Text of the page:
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Thread: Re-Saw day

  1. #1
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    Default Re-Saw day

    The weather today is not very good here in the North East..rain, snow , sleet, etc: but I managed to saw a few slices ready for later in the year when the sun returns.
    AD36C620-FDD4-447F-A800-6B41ABC7603B by Ken Timms, on Flickr
    Last edited by Timbuck; 02-07-2021 at 03:33 AM.
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    If you can believe that moving images and sound, can fly through empty space across the universe and be seen and heard on a box in your living room ?.. then you can believe in anything.

  2. #2
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    The piece on the right appears flat sawn to me. Is there a concern that it is not quarter sawn? My understanding is that you want quarter sawn pieces to lessen the movement caused by humidity variations.

  3. #3
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    Perhaps I’ve miscounted but that looks like about fifteen sets to me and another fifteen Timms Sopranos is good news for the Uke playing community. I suspect that there’ll be a lot of happy customers by the Summer, I wish the successful bidders hours of joy with their Timms ... and maybe, too, that I win the lottery so that one of them could be mine .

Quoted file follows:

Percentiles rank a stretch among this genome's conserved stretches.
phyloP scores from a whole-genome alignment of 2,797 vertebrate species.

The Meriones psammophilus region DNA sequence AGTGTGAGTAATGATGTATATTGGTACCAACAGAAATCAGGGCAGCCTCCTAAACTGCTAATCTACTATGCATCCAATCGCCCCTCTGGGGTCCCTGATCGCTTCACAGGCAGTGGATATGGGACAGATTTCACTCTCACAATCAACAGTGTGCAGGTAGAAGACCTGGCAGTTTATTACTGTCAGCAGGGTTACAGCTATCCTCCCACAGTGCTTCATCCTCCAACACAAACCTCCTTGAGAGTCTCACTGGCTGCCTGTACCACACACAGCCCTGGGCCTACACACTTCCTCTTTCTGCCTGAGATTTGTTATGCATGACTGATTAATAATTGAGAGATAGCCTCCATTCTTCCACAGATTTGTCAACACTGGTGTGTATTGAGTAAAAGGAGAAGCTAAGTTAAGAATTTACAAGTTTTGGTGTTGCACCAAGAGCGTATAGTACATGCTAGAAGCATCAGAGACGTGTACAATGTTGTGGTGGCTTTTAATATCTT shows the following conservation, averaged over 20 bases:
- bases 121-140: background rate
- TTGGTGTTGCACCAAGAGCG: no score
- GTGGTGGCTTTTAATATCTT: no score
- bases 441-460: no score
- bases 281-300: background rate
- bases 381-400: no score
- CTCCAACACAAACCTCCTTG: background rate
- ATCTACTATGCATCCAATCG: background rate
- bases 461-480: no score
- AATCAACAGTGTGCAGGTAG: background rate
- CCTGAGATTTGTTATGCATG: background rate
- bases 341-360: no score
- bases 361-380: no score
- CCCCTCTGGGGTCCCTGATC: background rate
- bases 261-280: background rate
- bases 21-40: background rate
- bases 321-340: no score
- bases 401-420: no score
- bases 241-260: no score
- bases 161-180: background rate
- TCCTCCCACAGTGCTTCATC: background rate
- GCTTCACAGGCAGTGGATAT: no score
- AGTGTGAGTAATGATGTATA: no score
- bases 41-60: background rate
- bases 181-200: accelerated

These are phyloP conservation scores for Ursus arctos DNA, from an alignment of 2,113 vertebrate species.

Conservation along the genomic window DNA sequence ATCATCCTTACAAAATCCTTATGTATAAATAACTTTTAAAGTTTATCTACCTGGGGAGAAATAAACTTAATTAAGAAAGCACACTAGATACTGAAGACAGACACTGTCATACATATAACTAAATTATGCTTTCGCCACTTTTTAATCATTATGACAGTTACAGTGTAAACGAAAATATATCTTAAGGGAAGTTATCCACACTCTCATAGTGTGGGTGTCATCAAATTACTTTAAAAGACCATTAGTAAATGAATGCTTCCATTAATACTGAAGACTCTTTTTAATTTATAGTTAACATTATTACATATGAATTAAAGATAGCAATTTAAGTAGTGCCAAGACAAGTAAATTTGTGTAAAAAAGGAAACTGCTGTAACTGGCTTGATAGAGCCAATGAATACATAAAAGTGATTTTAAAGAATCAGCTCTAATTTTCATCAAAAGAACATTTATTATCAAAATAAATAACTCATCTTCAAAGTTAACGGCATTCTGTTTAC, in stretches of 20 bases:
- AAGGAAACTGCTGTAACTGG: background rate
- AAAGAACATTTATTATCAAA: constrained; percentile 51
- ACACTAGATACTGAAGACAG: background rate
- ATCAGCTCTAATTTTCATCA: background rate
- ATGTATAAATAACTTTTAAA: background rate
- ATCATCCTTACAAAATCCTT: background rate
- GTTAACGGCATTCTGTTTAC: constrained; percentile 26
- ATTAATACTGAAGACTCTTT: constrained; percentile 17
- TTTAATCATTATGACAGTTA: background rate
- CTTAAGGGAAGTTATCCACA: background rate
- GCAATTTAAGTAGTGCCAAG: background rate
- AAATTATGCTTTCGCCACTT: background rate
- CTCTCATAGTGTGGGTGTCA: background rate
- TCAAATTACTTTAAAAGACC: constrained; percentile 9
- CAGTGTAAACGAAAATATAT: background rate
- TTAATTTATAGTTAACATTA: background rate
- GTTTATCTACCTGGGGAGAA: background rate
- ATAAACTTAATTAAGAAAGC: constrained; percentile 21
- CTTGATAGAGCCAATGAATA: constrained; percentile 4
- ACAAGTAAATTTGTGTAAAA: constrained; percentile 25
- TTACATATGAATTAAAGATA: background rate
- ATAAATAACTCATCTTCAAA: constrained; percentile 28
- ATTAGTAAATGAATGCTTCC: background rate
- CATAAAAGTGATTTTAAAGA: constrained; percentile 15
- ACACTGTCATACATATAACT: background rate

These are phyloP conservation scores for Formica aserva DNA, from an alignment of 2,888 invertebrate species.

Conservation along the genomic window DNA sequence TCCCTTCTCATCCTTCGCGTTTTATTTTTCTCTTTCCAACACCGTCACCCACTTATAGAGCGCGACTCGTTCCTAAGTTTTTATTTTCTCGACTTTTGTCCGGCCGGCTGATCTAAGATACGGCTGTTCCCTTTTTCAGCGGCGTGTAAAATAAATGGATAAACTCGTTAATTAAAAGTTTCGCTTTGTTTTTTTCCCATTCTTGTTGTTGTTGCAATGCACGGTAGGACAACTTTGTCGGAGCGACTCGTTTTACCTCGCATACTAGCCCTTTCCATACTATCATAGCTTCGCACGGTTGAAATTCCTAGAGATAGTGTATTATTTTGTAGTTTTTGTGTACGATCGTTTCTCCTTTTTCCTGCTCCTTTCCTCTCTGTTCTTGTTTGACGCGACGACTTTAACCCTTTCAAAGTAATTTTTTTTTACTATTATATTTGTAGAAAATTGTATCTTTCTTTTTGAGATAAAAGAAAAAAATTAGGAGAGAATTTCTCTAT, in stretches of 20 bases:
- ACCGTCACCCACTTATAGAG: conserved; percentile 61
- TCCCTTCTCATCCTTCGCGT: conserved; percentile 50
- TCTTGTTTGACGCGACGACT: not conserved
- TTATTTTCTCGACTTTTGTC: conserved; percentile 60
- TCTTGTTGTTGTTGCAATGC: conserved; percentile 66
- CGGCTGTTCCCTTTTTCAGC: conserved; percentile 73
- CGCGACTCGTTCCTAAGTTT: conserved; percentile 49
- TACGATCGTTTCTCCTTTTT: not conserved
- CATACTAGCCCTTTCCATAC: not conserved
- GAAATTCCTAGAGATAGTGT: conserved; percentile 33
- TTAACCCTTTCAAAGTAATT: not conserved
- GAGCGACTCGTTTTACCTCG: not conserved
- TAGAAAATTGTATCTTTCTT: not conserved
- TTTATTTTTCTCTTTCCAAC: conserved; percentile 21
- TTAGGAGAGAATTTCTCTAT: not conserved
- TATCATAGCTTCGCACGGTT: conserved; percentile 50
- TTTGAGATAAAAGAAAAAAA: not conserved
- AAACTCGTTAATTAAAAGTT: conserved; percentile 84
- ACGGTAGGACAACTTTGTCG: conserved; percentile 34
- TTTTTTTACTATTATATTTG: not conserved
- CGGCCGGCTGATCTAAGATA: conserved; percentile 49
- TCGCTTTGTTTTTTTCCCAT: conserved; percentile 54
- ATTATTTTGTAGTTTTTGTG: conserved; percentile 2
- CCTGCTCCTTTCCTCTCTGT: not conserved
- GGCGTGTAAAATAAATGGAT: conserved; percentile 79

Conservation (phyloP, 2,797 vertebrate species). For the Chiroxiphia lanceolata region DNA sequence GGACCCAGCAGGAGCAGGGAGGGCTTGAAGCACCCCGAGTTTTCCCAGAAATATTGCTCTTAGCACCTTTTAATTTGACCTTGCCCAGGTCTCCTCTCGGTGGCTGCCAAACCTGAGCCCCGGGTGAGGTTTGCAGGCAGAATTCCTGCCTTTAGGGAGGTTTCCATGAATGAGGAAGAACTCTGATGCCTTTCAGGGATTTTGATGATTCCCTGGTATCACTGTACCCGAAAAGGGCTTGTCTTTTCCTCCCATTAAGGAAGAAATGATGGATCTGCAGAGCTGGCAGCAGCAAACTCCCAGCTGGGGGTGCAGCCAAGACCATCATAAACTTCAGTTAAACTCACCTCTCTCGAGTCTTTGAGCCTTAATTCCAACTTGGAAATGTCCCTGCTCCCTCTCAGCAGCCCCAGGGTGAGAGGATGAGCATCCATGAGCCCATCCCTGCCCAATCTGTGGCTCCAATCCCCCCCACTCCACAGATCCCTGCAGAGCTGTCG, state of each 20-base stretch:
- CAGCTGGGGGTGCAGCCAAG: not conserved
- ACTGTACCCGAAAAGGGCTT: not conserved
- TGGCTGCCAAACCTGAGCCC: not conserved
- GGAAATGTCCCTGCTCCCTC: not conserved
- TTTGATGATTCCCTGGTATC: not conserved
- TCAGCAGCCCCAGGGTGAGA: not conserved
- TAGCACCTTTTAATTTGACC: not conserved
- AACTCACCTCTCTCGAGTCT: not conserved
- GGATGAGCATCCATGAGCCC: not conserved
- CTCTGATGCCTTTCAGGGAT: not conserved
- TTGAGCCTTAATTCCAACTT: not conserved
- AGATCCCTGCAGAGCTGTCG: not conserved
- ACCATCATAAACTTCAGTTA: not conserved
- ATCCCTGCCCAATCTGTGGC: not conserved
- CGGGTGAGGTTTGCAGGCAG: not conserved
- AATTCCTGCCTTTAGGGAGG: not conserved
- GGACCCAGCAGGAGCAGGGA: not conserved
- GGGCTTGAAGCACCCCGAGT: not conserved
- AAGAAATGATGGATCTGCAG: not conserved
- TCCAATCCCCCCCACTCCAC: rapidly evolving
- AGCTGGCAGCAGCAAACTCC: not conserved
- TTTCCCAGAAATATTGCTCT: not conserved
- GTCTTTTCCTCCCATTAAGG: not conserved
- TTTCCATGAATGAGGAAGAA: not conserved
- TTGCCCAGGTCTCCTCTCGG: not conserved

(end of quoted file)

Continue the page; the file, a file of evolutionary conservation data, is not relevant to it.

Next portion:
4. #4
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    Quote Originally Posted by Friesen5 View Post
    The piece on the right appears flat sawn to me. Is there a concern that it is not quarter sawn? My understanding is that you want quarter sawn pieces to lessen the movement caused by humidity variations.
    True! quarter sawn does move less..But flat sawn is more stiff ..I find it works well on sopranos...we’ve discussed this before https://forum.ukuleleunderground.com...-sawn-as-a-top
    Last edited by Timbuck; 02-07-2021 at 05:26 AM.
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    If you can believe that moving images and sound, can fly through empty space across the universe and be seen and heard on a box in your living room ?.. then you can believe in anything.

  5. #5
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    How thick do you resaw these parts? I assume they all get drum-sanded later to final thickness.

  6. #6
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    Quote Originally Posted by Uke-alot View Post